It’s been a few years since the LSE has seen a good ol’ fashioned hostile takeover the size of Melrose Industries’ (LSE: MRO) proposed acquisition of GKN (LSE: GKN). And although it’s far from clear as to whether GKN’s thus-far-recalcitrant management team will eventually accept any improved offer, I think shareholders of both groups could benefit significantly from the deal.
For GKN, there are a few upsides. On one side, if it goes through its shareholders would own 57% of the enlarged Melrose, which has proposed paying a large chunk of the purchase price in its own equity. Considering private equity-like Melrose’s repeated success in buying, improving and selling on a series of industrial firms, becoming shareholders would be a great thing if past performances can be repeated.
On the flip side, even if the takeover offer falls through, GKN’s board and new CEO will be extra motivated to repair the group’s recently dented reputation, move forward with much-needed plans to improve margins and recover from the series of recent profit warnings from mis-accounted inventories.
And GKN is in a good position to achieve these goals as the company is a market leader in critical-but-niche areas of automotive and aerospace design where barriers to entry for competitors are high. This gives the new management team a solid base from which to begin cranking up margins in the coming years if it remains a standalone firm.
A history of success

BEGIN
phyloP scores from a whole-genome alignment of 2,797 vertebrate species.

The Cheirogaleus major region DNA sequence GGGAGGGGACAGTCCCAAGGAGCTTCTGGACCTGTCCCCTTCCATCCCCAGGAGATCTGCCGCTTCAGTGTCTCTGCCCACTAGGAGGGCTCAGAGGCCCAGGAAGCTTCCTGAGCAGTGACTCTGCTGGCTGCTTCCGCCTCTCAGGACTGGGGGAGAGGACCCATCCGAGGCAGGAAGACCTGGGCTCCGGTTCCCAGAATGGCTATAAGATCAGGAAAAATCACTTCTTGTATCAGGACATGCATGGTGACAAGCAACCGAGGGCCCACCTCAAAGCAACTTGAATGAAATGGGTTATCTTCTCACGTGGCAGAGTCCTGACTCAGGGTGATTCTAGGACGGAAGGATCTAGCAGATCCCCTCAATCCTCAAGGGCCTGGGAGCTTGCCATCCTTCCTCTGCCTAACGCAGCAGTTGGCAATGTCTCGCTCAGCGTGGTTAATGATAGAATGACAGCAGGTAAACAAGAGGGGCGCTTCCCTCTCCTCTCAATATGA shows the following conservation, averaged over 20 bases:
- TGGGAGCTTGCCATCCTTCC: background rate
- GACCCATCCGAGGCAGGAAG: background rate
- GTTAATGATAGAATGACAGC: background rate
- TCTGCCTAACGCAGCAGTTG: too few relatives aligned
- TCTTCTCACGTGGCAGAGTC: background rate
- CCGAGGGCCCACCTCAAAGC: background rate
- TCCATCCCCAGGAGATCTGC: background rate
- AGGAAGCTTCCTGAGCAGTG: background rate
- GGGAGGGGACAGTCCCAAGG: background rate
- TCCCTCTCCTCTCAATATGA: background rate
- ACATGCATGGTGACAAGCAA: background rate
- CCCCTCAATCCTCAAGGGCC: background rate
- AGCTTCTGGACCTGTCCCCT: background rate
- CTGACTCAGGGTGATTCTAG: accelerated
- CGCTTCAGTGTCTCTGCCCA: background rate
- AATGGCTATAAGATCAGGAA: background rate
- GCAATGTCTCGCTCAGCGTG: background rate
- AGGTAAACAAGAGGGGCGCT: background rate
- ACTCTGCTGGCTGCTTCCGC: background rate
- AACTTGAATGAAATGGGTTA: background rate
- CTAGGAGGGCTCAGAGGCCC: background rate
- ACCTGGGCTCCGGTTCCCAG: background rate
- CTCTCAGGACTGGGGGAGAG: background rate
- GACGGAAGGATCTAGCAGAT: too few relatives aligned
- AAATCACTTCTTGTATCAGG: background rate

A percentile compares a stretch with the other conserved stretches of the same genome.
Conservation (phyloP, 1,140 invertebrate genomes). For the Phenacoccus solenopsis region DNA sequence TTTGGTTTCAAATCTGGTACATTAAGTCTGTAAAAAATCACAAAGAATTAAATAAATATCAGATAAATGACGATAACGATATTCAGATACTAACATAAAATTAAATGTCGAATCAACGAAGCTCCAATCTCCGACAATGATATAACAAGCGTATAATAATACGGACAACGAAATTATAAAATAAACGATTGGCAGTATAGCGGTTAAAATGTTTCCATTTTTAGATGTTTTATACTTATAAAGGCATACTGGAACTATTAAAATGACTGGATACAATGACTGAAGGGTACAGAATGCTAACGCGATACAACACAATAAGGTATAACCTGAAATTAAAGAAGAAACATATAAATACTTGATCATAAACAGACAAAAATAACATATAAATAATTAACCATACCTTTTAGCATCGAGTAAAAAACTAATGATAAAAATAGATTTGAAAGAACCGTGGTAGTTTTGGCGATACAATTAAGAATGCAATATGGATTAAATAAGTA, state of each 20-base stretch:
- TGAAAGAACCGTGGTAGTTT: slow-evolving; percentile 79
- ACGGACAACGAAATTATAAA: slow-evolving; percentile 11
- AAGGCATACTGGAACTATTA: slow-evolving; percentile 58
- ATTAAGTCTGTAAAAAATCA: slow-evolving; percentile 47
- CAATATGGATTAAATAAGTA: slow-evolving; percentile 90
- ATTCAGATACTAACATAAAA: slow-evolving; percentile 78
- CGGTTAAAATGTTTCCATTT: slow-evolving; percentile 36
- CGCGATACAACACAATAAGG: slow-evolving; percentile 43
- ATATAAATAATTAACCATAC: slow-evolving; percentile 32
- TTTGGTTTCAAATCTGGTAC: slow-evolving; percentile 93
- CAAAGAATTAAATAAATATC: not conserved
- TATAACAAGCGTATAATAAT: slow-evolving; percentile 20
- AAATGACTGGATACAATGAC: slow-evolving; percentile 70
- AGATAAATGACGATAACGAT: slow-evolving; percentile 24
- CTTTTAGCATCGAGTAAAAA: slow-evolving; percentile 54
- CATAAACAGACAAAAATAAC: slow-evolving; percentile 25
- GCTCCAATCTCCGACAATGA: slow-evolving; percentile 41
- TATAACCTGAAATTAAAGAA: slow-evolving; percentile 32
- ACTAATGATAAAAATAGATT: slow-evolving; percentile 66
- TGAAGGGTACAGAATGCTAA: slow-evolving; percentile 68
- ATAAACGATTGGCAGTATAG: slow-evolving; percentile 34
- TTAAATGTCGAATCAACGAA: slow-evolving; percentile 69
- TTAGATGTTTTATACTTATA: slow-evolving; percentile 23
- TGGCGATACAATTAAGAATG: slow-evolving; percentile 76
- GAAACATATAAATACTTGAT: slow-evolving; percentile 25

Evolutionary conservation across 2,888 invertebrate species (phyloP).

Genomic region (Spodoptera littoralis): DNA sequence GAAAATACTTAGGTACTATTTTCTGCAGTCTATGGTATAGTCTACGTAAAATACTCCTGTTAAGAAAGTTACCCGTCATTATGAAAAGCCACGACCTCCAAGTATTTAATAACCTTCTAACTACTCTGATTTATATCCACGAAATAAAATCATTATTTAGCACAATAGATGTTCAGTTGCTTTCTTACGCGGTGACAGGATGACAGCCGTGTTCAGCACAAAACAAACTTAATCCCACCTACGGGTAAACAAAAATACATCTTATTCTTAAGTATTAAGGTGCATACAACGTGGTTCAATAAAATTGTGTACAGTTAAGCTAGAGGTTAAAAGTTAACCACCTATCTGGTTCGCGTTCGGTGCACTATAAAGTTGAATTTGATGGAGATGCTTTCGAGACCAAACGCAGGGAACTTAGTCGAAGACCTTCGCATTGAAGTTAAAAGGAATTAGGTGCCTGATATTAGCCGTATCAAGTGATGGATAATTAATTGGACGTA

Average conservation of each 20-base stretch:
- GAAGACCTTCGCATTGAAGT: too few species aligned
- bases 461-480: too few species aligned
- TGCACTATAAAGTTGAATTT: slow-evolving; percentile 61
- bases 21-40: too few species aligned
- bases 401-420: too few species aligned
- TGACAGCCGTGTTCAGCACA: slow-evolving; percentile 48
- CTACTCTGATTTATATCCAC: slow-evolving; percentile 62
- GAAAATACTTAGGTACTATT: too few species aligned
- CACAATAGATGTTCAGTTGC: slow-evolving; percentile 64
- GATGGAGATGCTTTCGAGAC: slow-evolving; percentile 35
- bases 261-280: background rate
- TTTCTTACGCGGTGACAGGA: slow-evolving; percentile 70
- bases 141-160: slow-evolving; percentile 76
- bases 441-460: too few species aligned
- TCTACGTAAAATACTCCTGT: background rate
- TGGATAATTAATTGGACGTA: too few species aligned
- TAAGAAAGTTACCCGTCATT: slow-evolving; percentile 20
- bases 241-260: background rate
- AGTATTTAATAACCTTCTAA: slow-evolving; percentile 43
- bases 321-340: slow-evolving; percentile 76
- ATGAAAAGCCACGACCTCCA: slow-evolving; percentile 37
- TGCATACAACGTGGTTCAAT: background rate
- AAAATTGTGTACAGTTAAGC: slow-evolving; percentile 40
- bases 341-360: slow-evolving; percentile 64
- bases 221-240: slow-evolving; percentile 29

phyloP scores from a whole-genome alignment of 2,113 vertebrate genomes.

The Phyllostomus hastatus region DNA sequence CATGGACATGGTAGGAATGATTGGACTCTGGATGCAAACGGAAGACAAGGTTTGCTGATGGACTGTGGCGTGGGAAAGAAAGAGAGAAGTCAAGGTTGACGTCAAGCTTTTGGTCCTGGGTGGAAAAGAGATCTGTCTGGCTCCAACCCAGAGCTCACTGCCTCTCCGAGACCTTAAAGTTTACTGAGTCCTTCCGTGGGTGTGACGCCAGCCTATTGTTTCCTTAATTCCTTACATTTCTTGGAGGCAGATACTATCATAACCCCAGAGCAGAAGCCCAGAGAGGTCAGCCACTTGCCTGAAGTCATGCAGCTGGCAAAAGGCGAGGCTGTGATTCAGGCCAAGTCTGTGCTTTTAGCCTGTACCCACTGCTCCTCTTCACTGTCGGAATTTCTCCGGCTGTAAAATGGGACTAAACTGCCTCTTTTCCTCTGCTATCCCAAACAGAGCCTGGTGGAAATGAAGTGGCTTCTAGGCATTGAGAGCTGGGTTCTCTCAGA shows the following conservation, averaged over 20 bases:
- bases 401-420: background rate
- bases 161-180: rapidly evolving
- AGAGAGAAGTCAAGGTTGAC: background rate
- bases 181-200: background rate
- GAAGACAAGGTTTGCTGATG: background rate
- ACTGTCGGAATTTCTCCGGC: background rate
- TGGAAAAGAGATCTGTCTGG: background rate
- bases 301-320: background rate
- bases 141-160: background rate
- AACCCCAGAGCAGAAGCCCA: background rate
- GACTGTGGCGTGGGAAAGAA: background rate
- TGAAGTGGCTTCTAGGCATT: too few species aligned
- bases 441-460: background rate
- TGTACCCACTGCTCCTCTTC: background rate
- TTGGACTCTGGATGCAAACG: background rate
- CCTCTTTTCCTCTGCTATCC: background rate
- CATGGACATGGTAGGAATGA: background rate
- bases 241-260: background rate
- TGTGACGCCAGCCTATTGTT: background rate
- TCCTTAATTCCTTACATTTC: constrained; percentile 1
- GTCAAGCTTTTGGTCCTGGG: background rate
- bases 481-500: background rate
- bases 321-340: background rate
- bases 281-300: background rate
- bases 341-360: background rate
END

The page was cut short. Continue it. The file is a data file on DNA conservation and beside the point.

For Melrose’s current shareholders, the main reward from the deal going through would be the possibility of supercharged returns due to the sheer size of it, which at £7.4bn is by far the largest attempted by the company.
In its presentation supporting the takeover, Melrose’s management team has laid out a plan for improving operating margins above GKN’s internal 8%-10% target that it has repeatedly failed to achieve, with consensus analyst forecasts for 2017 margins coming in well below that at 7.7%.
This would be achieved through head office simplification, exiting lower margin and non-core business lines and investments in higher return areas. Judging by the firm’s success with its current and past purchases, where margins have improved between 500 and 900 basis points at each company, this plan comes across as very realistic, even if Melrose has never attempted to turn around such a large company before.
Just as important as making internal improvements at the companies it purchases, Melrose has been largely successful with the timing and price for disposals it’s made. Between improving margins, reaping the benefits of increased cash flow and striking attractive sale prices for its firms, it has delivered over a 3,000% return to its shareholders since first listing in 2003.
If I were a GKN shareholder, I’d be looking at this index-walloping return with a fair bit of envy and hoping both companies’ boards can find a suitably attractive price at which to make a deal.